PRIME minister Boris Johnson was in Lancashire on Monday, where he outlined future plans for the army while visiting an armaments manufacturer.

According to reports on an imminent government defence review, the British Army is set to be reduced by around 10,000 soldiers as part of a move towards cyber warfare and the increased use of robots and drones.

While visiting BAE Systems' facility in Preston, Mr Johnson claimed that overhauling the armed forces will make them “more valuable” to the UK’s allies.

He said: “What we are doing is giving them the kit now that they will need to make themselves all the more useful, all the more, I’m afraid, lethal, and effective around the world.

“Therefore, all the more valuable to our allies, and all the more deterring to our foes.

“We don’t want to fight wars, we want to deter them, and we want to be useful around the world in partnership with our friends to keep the peace.

“To do that, you need strong, robust armed services of the kind that we are investing in, investing in for the long-term, not just for military purposes, although that’s absolutely crucial, but for very, very good economic reasons as well.”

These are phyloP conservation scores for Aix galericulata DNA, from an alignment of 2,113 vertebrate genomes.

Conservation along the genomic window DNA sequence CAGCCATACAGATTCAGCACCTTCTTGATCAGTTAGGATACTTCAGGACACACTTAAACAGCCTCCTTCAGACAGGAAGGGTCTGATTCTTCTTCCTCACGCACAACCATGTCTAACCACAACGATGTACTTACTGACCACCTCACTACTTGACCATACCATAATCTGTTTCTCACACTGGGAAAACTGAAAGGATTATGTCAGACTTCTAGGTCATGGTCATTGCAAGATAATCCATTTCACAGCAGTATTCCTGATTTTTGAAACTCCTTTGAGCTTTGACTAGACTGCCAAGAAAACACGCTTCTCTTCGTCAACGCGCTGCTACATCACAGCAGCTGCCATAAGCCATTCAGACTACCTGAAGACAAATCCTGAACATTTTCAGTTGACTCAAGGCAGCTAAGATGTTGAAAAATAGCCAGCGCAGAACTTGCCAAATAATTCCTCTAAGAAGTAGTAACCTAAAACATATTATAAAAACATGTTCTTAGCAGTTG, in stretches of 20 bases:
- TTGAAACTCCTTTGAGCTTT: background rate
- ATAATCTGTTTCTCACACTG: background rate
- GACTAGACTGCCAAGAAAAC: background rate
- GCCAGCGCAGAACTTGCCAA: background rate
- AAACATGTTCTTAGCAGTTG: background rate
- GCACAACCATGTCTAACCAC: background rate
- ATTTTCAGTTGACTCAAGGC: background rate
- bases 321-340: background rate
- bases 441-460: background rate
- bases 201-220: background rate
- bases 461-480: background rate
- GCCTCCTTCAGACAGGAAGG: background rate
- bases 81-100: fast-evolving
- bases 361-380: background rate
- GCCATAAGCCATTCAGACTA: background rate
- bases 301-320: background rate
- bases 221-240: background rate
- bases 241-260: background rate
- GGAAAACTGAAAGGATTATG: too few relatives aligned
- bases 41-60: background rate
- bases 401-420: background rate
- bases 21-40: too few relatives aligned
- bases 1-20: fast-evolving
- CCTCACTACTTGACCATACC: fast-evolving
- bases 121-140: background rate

As well as the British Army, BAE Systems, with bases in Preston and Samlesbury, supplies armaments to the USA, The Kingdom of Saudi Arabia and Turkey.

The company recently announced that it had delivered a 2 per cent increase in earnings per share for the past year and that sales to £20.86 billion in 2020, up from £20.11 billion in the previous full year.

Meanwhile the British government's defence review is set to reduce the UK armed forces to around 70,000 soldiers, down from around 80,010 last January.

The reductions in numbers are likely to be made through 'natural movement' with this who leave not replaced by new recruits.